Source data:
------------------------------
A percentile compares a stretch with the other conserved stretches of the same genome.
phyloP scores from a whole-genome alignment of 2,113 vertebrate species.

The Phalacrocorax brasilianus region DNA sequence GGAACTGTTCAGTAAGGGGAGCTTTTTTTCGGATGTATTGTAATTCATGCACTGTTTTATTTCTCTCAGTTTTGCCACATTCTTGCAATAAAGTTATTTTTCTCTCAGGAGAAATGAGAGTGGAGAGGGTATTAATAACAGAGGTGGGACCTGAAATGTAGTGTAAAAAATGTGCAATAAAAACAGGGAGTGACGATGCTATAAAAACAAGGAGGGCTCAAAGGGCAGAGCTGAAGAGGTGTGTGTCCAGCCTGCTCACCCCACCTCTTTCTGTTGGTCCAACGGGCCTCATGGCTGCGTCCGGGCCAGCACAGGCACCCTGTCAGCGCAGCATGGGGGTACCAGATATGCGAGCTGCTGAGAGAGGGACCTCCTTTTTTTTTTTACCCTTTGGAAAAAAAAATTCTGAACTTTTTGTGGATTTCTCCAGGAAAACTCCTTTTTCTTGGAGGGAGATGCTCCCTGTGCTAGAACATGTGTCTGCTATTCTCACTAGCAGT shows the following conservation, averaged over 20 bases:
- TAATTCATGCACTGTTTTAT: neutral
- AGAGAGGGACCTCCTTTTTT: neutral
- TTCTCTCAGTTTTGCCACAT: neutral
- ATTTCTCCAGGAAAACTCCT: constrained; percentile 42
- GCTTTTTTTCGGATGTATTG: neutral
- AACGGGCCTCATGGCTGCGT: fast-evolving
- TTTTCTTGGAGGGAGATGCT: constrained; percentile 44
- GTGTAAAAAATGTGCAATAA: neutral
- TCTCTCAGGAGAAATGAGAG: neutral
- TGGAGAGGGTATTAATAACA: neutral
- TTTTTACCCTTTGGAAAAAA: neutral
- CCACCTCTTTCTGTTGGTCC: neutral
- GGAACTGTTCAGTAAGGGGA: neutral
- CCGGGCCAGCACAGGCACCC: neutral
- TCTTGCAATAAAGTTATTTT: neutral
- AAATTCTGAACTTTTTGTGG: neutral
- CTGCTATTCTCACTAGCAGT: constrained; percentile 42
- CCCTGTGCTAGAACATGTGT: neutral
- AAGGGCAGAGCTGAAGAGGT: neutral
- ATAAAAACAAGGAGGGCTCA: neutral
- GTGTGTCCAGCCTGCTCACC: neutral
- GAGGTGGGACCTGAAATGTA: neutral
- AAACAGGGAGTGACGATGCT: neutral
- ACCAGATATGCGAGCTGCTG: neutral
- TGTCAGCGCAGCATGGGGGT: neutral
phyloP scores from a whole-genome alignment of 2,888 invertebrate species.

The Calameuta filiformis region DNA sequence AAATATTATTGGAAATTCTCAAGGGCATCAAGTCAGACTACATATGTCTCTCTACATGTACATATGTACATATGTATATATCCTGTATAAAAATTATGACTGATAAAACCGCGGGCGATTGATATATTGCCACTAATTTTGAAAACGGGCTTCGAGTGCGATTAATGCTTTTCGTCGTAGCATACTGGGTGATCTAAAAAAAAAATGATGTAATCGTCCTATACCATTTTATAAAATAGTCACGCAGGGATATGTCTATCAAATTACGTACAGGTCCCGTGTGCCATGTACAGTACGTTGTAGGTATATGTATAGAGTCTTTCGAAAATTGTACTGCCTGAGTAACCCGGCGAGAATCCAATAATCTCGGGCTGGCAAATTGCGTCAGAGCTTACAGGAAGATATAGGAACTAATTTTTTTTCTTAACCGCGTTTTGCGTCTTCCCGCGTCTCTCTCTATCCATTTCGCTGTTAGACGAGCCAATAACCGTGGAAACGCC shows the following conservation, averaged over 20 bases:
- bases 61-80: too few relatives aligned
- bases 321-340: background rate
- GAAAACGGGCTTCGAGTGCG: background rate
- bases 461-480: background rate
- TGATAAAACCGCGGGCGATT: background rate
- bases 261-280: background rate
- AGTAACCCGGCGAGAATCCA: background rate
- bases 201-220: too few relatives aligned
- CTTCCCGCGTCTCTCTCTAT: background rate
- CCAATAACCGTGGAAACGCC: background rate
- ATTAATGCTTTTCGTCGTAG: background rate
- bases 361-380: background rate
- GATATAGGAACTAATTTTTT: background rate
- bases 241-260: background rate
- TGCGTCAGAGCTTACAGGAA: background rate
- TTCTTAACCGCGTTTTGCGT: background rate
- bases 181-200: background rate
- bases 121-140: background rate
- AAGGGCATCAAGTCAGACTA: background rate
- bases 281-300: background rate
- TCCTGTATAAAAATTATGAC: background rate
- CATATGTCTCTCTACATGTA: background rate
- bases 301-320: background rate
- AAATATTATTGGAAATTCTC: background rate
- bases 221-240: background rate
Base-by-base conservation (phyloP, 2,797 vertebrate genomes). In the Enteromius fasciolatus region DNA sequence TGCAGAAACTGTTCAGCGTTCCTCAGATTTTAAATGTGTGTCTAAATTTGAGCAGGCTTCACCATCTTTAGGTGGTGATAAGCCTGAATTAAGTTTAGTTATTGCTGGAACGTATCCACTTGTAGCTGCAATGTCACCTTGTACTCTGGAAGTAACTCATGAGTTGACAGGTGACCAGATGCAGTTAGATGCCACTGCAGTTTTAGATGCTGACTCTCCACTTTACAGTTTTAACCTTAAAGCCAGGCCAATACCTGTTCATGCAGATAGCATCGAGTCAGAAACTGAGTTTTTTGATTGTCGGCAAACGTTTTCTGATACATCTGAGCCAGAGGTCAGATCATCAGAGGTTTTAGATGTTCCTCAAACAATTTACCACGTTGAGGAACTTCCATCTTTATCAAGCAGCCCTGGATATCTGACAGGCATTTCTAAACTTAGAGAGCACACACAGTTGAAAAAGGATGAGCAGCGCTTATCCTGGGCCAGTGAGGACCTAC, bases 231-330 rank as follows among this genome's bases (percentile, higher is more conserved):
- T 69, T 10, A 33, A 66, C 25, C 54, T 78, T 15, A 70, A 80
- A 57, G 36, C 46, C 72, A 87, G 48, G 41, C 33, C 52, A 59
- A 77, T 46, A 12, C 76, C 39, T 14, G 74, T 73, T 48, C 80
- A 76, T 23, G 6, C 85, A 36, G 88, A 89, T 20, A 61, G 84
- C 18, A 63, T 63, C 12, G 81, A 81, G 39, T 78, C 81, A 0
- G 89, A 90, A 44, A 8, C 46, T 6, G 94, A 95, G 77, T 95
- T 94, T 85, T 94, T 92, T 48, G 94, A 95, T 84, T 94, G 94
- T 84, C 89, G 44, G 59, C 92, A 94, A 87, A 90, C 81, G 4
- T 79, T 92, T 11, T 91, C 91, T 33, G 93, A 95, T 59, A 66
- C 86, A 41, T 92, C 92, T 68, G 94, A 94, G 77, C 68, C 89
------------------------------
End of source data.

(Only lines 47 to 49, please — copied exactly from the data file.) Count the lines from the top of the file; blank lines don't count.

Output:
- bases 181-200: background rate
- bases 121-140: background rate
- AAGGGCATCAAGTCAGACTA: background rate